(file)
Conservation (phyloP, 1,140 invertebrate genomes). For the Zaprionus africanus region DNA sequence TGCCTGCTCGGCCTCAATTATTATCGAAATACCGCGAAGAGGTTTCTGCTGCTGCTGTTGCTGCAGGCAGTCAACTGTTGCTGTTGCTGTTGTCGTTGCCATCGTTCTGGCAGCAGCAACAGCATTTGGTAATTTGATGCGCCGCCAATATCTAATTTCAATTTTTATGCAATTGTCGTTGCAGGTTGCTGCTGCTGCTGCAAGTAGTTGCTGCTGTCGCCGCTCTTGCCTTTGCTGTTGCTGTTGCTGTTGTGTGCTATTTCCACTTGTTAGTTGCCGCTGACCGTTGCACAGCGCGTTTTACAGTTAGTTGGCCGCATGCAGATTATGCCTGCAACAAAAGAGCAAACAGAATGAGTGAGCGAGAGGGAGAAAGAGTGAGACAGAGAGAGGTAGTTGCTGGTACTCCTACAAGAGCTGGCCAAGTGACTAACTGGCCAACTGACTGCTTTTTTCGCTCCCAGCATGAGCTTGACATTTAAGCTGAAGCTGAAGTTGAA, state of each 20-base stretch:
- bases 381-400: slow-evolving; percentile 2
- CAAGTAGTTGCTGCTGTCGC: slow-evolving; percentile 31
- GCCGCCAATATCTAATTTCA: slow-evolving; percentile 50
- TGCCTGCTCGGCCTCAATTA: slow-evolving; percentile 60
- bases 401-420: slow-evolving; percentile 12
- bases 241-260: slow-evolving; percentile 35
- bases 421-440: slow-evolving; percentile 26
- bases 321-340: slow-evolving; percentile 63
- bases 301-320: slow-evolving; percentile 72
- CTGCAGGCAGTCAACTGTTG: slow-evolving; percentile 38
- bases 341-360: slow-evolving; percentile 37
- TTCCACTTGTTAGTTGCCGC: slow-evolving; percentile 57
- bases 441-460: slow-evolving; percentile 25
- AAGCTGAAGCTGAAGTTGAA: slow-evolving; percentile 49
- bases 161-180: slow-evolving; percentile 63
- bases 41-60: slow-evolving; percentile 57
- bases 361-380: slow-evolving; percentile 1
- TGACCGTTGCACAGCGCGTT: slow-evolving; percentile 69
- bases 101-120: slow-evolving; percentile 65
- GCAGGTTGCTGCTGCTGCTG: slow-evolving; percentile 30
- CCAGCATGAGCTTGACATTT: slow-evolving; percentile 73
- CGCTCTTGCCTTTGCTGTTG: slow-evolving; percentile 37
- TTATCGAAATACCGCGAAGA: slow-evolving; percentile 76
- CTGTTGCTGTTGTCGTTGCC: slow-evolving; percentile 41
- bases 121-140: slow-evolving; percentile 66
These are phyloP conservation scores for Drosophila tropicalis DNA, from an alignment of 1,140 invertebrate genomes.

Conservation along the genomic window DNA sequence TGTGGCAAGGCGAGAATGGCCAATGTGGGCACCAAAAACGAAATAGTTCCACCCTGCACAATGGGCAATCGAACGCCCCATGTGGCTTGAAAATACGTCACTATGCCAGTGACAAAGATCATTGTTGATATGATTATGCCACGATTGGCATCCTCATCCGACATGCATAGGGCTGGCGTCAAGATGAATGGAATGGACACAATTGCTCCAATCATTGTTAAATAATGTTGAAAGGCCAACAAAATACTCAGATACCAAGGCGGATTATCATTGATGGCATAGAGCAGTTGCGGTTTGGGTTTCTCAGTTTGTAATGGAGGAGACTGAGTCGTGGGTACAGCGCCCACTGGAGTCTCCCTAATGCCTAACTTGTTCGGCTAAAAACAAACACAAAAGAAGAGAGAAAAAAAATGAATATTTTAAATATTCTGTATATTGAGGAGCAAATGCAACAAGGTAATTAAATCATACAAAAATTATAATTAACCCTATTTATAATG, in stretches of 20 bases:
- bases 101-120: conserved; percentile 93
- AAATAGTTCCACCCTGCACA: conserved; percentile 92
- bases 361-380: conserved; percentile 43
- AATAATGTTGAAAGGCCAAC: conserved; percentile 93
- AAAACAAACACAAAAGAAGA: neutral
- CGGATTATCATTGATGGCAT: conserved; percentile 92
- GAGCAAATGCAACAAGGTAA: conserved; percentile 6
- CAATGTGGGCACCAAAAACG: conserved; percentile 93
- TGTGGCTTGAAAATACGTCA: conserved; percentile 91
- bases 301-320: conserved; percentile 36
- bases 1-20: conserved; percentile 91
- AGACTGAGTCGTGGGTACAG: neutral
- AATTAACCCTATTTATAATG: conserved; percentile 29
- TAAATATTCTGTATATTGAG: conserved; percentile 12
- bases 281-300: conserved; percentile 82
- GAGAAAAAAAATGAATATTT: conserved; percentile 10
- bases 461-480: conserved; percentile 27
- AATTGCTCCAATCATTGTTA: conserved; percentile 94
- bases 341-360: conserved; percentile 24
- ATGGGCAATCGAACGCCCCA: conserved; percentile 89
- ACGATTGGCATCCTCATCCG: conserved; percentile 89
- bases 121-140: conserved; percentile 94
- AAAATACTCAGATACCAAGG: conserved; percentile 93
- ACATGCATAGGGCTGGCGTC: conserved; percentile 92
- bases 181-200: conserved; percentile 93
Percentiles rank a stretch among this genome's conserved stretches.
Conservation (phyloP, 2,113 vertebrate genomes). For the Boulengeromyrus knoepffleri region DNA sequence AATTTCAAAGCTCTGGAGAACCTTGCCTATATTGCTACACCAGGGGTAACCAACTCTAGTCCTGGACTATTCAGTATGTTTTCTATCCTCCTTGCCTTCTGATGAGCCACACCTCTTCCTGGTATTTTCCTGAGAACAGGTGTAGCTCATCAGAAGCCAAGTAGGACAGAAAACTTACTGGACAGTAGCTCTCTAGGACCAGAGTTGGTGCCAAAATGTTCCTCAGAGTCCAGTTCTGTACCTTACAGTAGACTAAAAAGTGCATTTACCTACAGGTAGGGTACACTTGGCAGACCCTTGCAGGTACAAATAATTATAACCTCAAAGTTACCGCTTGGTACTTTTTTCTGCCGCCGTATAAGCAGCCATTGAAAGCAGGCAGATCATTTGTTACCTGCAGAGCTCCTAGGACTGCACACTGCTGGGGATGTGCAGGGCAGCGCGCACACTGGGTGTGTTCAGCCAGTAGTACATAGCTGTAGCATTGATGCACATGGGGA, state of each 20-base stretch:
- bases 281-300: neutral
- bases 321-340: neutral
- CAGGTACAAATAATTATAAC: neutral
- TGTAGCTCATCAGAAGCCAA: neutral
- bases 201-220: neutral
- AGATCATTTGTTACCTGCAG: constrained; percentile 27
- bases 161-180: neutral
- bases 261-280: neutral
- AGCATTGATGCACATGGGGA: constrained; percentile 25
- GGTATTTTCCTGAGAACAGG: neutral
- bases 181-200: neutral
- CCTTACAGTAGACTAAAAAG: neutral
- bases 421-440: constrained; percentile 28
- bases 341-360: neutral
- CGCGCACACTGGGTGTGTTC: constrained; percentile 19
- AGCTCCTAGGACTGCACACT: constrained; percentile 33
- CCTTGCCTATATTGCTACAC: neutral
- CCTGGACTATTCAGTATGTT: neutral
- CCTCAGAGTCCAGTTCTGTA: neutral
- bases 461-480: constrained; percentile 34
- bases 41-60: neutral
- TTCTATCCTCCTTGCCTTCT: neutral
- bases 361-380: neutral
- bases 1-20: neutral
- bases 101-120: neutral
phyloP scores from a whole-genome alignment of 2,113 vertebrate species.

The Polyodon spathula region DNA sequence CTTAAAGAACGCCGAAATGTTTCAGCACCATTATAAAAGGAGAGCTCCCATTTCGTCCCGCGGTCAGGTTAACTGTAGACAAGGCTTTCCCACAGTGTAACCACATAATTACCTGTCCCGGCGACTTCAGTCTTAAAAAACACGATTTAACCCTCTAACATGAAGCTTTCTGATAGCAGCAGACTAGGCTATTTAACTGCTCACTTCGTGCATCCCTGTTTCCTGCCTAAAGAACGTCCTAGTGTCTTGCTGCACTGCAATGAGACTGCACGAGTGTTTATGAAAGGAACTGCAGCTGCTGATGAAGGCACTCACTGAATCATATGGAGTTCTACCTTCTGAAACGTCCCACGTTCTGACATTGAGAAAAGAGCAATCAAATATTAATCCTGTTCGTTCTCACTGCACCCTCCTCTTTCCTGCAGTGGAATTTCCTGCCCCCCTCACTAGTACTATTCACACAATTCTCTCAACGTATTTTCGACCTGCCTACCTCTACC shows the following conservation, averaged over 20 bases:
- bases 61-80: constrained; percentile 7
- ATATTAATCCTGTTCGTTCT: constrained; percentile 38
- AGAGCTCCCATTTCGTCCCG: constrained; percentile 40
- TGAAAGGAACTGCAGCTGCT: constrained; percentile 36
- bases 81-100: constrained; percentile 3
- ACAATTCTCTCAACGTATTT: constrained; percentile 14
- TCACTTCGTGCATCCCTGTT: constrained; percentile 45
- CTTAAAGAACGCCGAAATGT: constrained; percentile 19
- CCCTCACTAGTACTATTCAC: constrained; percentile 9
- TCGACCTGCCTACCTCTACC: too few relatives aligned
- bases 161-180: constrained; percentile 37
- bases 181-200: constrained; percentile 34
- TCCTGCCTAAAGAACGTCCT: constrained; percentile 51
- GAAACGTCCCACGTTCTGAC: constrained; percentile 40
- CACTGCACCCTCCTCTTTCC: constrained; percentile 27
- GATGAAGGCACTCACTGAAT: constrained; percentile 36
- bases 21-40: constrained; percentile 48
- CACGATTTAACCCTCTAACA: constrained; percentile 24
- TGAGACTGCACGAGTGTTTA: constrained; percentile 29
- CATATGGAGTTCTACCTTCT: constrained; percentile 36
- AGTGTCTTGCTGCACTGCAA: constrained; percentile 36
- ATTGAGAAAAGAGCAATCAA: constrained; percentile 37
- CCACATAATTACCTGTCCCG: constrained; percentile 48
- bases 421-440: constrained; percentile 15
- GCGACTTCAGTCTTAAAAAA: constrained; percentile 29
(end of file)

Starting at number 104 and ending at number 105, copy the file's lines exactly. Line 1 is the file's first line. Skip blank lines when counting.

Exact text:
- ATTGAGAAAAGAGCAATCAA: constrained; percentile 37
- CCACATAATTACCTGTCCCG: constrained; percentile 48